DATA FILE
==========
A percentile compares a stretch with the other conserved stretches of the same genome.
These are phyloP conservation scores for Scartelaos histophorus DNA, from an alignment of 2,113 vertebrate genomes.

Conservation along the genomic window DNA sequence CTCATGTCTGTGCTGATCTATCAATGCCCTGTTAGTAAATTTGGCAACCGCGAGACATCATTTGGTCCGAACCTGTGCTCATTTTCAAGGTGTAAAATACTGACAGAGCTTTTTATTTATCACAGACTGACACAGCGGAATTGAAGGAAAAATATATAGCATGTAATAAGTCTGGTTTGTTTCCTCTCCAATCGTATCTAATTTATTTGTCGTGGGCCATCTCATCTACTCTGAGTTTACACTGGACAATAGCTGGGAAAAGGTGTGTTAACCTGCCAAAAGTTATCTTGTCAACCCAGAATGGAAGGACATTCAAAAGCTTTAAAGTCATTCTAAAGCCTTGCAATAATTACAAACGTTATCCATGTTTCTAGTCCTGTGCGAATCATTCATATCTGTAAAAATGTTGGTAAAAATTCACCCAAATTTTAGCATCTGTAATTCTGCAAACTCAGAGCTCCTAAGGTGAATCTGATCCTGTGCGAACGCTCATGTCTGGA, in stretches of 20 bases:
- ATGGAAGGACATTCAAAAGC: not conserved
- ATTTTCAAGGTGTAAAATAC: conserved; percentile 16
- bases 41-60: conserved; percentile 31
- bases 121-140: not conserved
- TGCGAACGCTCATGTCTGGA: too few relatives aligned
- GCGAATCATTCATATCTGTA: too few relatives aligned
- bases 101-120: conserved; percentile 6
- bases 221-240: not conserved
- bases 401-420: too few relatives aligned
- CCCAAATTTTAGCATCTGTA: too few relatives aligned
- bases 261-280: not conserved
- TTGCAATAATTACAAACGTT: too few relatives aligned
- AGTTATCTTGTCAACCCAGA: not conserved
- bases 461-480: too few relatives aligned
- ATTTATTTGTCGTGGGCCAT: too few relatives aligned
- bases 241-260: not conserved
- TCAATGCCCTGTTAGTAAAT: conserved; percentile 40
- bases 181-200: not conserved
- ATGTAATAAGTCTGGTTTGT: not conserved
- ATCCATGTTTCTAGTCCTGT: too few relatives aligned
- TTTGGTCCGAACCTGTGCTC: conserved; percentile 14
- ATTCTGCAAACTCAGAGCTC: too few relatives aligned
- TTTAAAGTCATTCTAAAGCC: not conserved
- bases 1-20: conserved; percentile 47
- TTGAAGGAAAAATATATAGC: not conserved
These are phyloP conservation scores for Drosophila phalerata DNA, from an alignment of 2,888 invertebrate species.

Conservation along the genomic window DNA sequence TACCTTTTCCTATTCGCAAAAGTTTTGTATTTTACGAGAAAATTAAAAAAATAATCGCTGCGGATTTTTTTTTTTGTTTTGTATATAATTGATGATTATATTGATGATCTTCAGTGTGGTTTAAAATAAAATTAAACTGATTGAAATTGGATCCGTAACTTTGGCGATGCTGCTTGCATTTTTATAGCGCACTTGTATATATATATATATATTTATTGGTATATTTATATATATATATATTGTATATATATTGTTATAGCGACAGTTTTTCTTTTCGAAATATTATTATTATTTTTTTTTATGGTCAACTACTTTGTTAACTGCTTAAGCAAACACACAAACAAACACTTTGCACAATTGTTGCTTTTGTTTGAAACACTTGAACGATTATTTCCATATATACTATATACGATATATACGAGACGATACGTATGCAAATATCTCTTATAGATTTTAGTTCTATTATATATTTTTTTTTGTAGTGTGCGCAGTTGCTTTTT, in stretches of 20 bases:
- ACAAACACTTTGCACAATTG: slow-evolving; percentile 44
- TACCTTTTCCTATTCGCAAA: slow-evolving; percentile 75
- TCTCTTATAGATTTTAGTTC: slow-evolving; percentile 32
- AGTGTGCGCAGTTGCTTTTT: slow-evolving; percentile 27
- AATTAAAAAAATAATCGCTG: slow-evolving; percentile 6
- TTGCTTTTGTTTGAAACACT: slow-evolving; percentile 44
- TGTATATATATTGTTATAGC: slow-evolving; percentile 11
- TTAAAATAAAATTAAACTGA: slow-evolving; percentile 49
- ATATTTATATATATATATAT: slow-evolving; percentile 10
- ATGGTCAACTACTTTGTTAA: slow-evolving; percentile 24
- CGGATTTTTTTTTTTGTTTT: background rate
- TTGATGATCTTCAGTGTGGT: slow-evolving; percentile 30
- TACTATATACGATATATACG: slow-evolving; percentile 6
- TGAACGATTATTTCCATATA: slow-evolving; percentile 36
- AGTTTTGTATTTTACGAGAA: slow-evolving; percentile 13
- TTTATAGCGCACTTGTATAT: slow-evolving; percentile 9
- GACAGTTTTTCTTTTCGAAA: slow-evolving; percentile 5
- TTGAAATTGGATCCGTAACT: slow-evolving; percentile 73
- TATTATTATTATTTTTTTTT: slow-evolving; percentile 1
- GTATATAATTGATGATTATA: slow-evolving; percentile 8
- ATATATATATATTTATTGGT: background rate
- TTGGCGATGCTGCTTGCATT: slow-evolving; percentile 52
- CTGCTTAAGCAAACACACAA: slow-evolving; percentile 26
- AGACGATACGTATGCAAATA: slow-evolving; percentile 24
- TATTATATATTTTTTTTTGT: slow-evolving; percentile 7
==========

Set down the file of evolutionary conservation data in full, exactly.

A percentile compares a stretch with the other conserved stretches of the same genome.
These are phyloP conservation scores for Scartelaos histophorus DNA, from an alignment of 2,113 vertebrate genomes.

Conservation along the genomic window DNA sequence CTCATGTCTGTGCTGATCTATCAATGCCCTGTTAGTAAATTTGGCAACCGCGAGACATCATTTGGTCCGAACCTGTGCTCATTTTCAAGGTGTAAAATACTGACAGAGCTTTTTATTTATCACAGACTGACACAGCGGAATTGAAGGAAAAATATATAGCATGTAATAAGTCTGGTTTGTTTCCTCTCCAATCGTATCTAATTTATTTGTCGTGGGCCATCTCATCTACTCTGAGTTTACACTGGACAATAGCTGGGAAAAGGTGTGTTAACCTGCCAAAAGTTATCTTGTCAACCCAGAATGGAAGGACATTCAAAAGCTTTAAAGTCATTCTAAAGCCTTGCAATAATTACAAACGTTATCCATGTTTCTAGTCCTGTGCGAATCATTCATATCTGTAAAAATGTTGGTAAAAATTCACCCAAATTTTAGCATCTGTAATTCTGCAAACTCAGAGCTCCTAAGGTGAATCTGATCCTGTGCGAACGCTCATGTCTGGA, in stretches of 20 bases:
- ATGGAAGGACATTCAAAAGC: not conserved
- ATTTTCAAGGTGTAAAATAC: conserved; percentile 16
- bases 41-60: conserved; percentile 31
- bases 121-140: not conserved
- TGCGAACGCTCATGTCTGGA: too few relatives aligned
- GCGAATCATTCATATCTGTA: too few relatives aligned
- bases 101-120: conserved; percentile 6
- bases 221-240: not conserved
- bases 401-420: too few relatives aligned
- CCCAAATTTTAGCATCTGTA: too few relatives aligned
- bases 261-280: not conserved
- TTGCAATAATTACAAACGTT: too few relatives aligned
- AGTTATCTTGTCAACCCAGA: not conserved
- bases 461-480: too few relatives aligned
- ATTTATTTGTCGTGGGCCAT: too few relatives aligned
- bases 241-260: not conserved
- TCAATGCCCTGTTAGTAAAT: conserved; percentile 40
- bases 181-200: not conserved
- ATGTAATAAGTCTGGTTTGT: not conserved
- ATCCATGTTTCTAGTCCTGT: too few relatives aligned
- TTTGGTCCGAACCTGTGCTC: conserved; percentile 14
- ATTCTGCAAACTCAGAGCTC: too few relatives aligned
- TTTAAAGTCATTCTAAAGCC: not conserved
- bases 1-20: conserved; percentile 47
- TTGAAGGAAAAATATATAGC: not conserved
These are phyloP conservation scores for Drosophila phalerata DNA, from an alignment of 2,888 invertebrate species.

Conservation along the genomic window DNA sequence TACCTTTTCCTATTCGCAAAAGTTTTGTATTTTACGAGAAAATTAAAAAAATAATCGCTGCGGATTTTTTTTTTTGTTTTGTATATAATTGATGATTATATTGATGATCTTCAGTGTGGTTTAAAATAAAATTAAACTGATTGAAATTGGATCCGTAACTTTGGCGATGCTGCTTGCATTTTTATAGCGCACTTGTATATATATATATATATTTATTGGTATATTTATATATATATATATTGTATATATATTGTTATAGCGACAGTTTTTCTTTTCGAAATATTATTATTATTTTTTTTTATGGTCAACTACTTTGTTAACTGCTTAAGCAAACACACAAACAAACACTTTGCACAATTGTTGCTTTTGTTTGAAACACTTGAACGATTATTTCCATATATACTATATACGATATATACGAGACGATACGTATGCAAATATCTCTTATAGATTTTAGTTCTATTATATATTTTTTTTTGTAGTGTGCGCAGTTGCTTTTT, in stretches of 20 bases:
- ACAAACACTTTGCACAATTG: slow-evolving; percentile 44
- TACCTTTTCCTATTCGCAAA: slow-evolving; percentile 75
- TCTCTTATAGATTTTAGTTC: slow-evolving; percentile 32
- AGTGTGCGCAGTTGCTTTTT: slow-evolving; percentile 27
- AATTAAAAAAATAATCGCTG: slow-evolving; percentile 6
- TTGCTTTTGTTTGAAACACT: slow-evolving; percentile 44
- TGTATATATATTGTTATAGC: slow-evolving; percentile 11
- TTAAAATAAAATTAAACTGA: slow-evolving; percentile 49
- ATATTTATATATATATATAT: slow-evolving; percentile 10
- ATGGTCAACTACTTTGTTAA: slow-evolving; percentile 24
- CGGATTTTTTTTTTTGTTTT: background rate
- TTGATGATCTTCAGTGTGGT: slow-evolving; percentile 30
- TACTATATACGATATATACG: slow-evolving; percentile 6
- TGAACGATTATTTCCATATA: slow-evolving; percentile 36
- AGTTTTGTATTTTACGAGAA: slow-evolving; percentile 13
- TTTATAGCGCACTTGTATAT: slow-evolving; percentile 9
- GACAGTTTTTCTTTTCGAAA: slow-evolving; percentile 5
- TTGAAATTGGATCCGTAACT: slow-evolving; percentile 73
- TATTATTATTATTTTTTTTT: slow-evolving; percentile 1
- GTATATAATTGATGATTATA: slow-evolving; percentile 8
- ATATATATATATTTATTGGT: background rate
- TTGGCGATGCTGCTTGCATT: slow-evolving; percentile 52
- CTGCTTAAGCAAACACACAA: slow-evolving; percentile 26
- AGACGATACGTATGCAAATA: slow-evolving; percentile 24
- TATTATATATTTTTTTTTGT: slow-evolving; percentile 7